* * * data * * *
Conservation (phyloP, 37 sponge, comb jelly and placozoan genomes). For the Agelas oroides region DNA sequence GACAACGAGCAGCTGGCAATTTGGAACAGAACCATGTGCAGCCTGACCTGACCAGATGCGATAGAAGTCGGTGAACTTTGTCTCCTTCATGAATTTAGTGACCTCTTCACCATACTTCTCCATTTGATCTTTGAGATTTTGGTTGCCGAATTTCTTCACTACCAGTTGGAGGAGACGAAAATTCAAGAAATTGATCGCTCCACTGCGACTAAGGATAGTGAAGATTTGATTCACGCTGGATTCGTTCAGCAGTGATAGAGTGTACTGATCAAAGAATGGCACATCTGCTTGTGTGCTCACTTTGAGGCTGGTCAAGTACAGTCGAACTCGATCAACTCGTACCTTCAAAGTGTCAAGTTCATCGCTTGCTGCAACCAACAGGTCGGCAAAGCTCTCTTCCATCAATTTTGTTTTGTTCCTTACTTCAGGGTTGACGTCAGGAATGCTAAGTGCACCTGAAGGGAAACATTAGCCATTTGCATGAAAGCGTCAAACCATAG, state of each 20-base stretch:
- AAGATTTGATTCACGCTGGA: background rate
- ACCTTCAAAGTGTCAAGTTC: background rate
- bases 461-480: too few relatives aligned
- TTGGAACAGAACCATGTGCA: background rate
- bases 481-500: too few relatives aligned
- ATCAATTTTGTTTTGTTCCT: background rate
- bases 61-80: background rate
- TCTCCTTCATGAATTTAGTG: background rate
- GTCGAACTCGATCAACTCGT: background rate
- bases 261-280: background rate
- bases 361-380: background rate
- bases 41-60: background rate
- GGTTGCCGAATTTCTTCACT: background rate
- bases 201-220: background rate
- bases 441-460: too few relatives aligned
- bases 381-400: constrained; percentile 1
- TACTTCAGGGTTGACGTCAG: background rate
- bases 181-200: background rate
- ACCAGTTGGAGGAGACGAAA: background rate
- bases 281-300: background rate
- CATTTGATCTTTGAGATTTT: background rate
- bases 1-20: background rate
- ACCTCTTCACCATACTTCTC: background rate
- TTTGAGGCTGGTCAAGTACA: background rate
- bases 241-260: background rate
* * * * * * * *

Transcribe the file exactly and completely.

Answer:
Conservation (phyloP, 37 sponge, comb jelly and placozoan genomes). For the Agelas oroides region DNA sequence GACAACGAGCAGCTGGCAATTTGGAACAGAACCATGTGCAGCCTGACCTGACCAGATGCGATAGAAGTCGGTGAACTTTGTCTCCTTCATGAATTTAGTGACCTCTTCACCATACTTCTCCATTTGATCTTTGAGATTTTGGTTGCCGAATTTCTTCACTACCAGTTGGAGGAGACGAAAATTCAAGAAATTGATCGCTCCACTGCGACTAAGGATAGTGAAGATTTGATTCACGCTGGATTCGTTCAGCAGTGATAGAGTGTACTGATCAAAGAATGGCACATCTGCTTGTGTGCTCACTTTGAGGCTGGTCAAGTACAGTCGAACTCGATCAACTCGTACCTTCAAAGTGTCAAGTTCATCGCTTGCTGCAACCAACAGGTCGGCAAAGCTCTCTTCCATCAATTTTGTTTTGTTCCTTACTTCAGGGTTGACGTCAGGAATGCTAAGTGCACCTGAAGGGAAACATTAGCCATTTGCATGAAAGCGTCAAACCATAG, state of each 20-base stretch:
- AAGATTTGATTCACGCTGGA: background rate
- ACCTTCAAAGTGTCAAGTTC: background rate
- bases 461-480: too few relatives aligned
- TTGGAACAGAACCATGTGCA: background rate
- bases 481-500: too few relatives aligned
- ATCAATTTTGTTTTGTTCCT: background rate
- bases 61-80: background rate
- TCTCCTTCATGAATTTAGTG: background rate
- GTCGAACTCGATCAACTCGT: background rate
- bases 261-280: background rate
- bases 361-380: background rate
- bases 41-60: background rate
- GGTTGCCGAATTTCTTCACT: background rate
- bases 201-220: background rate
- bases 441-460: too few relatives aligned
- bases 381-400: constrained; percentile 1
- TACTTCAGGGTTGACGTCAG: background rate
- bases 181-200: background rate
- ACCAGTTGGAGGAGACGAAA: background rate
- bases 281-300: background rate
- CATTTGATCTTTGAGATTTT: background rate
- bases 1-20: background rate
- ACCTCTTCACCATACTTCTC: background rate
- TTTGAGGCTGGTCAAGTACA: background rate
- bases 241-260: background rate